By Madelaine B. Miraflor
The Philippine government was urged yesterday to create a protection framework for Benham Rise, an undersea territory east of Luzon brimming with natural resources, to prevent foreign vessels from trespassing.
Oceana, the world’s largest international non-governmental organization working on ocean conservation, came out with a statement yesterday, urging the Philippine government to protect Benham Rise.
“Benham Rise is part of Philippine territory. We must exercise our sovereignty over this area and assert our rights. The immediate creation of a management framework to ensure the protection of this special place and the conservation of its marine resources is a compelling first step,” said lawyer Gloria Estenzo Ramos, vice president for Oceana Philippines.
This was after Department of National Defense (DND) recently disclosed that a Chinese vessel conducted an unsanctioned survey in the region.
Benham Rise is an undersea territory located east of Luzon. It includes a 13-million hectare extended continental shelf validated in 2012 by the United Nations’ Commission on the Limits of the Continental Shelf (UN CLCS) as the Philippines’ newest territory.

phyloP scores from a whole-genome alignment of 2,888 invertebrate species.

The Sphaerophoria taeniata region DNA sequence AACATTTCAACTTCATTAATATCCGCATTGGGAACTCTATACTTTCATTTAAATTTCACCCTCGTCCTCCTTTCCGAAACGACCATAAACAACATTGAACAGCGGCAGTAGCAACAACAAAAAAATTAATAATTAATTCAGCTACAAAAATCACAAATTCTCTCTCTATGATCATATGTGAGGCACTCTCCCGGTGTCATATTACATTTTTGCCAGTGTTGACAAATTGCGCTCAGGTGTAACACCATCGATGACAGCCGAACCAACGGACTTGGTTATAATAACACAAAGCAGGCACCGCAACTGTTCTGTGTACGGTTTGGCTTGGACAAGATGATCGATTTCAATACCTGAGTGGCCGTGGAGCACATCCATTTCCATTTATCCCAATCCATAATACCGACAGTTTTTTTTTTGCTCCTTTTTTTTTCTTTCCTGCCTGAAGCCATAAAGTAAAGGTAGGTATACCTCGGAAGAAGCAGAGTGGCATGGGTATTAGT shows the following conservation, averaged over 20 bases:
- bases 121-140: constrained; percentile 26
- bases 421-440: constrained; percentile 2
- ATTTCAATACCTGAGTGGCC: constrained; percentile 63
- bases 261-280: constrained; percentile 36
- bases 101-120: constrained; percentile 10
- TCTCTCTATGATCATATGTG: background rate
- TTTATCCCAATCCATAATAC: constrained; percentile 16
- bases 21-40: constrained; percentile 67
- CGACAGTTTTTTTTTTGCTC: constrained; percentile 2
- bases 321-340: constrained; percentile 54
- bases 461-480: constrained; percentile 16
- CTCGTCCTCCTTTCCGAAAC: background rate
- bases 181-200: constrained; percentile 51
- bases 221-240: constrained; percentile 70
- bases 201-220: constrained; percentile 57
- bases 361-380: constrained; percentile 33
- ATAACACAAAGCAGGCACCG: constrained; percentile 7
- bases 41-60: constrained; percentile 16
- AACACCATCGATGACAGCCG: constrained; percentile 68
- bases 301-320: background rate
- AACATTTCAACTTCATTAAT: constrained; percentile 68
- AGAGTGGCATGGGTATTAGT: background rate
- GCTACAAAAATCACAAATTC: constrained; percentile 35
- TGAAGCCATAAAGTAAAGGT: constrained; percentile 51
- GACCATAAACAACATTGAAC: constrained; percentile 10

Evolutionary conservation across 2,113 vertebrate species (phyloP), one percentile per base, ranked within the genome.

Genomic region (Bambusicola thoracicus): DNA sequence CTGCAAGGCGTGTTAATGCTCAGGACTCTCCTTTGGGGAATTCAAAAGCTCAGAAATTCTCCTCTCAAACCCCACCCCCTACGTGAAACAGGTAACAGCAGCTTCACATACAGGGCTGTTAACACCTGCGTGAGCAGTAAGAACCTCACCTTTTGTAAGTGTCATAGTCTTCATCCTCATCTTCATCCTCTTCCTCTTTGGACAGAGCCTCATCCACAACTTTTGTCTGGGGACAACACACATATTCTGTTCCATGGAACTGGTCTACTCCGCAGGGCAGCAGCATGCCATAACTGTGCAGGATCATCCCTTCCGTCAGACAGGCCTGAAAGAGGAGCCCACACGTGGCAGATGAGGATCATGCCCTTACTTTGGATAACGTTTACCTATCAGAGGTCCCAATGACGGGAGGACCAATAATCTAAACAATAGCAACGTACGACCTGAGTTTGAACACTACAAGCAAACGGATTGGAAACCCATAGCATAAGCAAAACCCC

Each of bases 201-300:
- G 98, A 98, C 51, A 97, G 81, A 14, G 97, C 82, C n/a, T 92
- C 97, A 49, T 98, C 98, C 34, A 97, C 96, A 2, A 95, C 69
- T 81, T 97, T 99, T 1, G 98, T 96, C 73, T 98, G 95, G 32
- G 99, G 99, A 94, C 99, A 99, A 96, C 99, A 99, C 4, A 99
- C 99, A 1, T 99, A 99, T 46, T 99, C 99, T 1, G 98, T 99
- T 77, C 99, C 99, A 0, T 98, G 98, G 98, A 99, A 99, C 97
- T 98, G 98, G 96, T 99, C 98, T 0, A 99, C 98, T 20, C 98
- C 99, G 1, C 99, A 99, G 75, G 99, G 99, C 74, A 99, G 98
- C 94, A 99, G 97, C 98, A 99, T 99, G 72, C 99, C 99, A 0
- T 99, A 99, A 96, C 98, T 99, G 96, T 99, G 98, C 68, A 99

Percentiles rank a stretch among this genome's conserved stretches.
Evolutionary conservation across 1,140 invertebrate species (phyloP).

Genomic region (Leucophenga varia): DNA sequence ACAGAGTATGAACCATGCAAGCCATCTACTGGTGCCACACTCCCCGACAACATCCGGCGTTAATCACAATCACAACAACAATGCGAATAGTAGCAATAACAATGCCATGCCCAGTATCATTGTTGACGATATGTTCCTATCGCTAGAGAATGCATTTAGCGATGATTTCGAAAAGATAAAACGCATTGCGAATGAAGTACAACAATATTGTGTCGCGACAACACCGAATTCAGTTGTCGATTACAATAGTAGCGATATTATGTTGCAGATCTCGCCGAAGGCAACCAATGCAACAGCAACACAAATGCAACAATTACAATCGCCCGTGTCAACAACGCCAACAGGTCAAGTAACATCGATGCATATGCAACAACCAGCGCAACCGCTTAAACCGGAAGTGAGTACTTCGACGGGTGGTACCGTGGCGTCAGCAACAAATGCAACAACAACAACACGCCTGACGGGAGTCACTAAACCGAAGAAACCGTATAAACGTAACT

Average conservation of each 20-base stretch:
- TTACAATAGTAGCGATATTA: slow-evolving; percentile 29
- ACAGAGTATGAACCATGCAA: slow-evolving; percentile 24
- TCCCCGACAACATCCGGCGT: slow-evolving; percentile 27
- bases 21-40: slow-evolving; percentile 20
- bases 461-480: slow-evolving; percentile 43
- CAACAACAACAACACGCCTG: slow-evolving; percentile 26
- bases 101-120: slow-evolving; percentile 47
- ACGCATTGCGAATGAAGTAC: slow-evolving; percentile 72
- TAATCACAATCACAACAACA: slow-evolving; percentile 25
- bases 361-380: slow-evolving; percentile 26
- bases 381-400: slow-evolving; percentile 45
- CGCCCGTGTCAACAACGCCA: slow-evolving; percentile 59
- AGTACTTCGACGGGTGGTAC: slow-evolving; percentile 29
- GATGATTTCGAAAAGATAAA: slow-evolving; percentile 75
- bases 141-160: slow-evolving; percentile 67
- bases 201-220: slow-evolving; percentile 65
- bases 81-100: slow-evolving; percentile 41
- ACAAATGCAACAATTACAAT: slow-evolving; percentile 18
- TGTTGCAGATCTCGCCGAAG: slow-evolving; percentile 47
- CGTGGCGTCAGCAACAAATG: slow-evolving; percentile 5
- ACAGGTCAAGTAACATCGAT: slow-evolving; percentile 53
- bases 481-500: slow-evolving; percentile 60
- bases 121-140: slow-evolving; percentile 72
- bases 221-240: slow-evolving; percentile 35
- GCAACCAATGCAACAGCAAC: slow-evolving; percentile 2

This expanded the original region from 11.4-million hectares to 24.4-million hectares – just under the total land area of the country, which currently stands at 30-million hectares.
“We must work together and exercise our sovereign rights to nurture and protect it – a first step would be to declare Benham Bank as a ‘no-take’ zone, immediately protecting it from any exploitation,” said Ramos.
The Philippine government has conducted numerous expeditions to the region to study its resources.
In May last year, Oceana joined government scientists from the Bureau of Fisheries and Aquatic Resources (BFAR), plus the University of the Philippines, Philippine Coast Guard, and Philippine Navy for an expedition to Benham Bank – the shallowest portion of the Rise.
The expedition team reported an astounding 100 percent coral cover in the surveyed area – extremely rare in the country and perhaps the only one – plus a diverse assemblage of marine resources.
Marine scientists also documented a vast “mesophotic” or deep-sea reef ecosystem at minimum depths of 50 meters, which experts cited as a potential source and refuge for shallow reef fish and other marine organisms which can be affected by climate change.
“With 100 percent coral cover, this area is possibly the only place left in Philippine waters in such a pristine state. Further research should be done to ensure that the area is developed sustainably,” Ramos further said.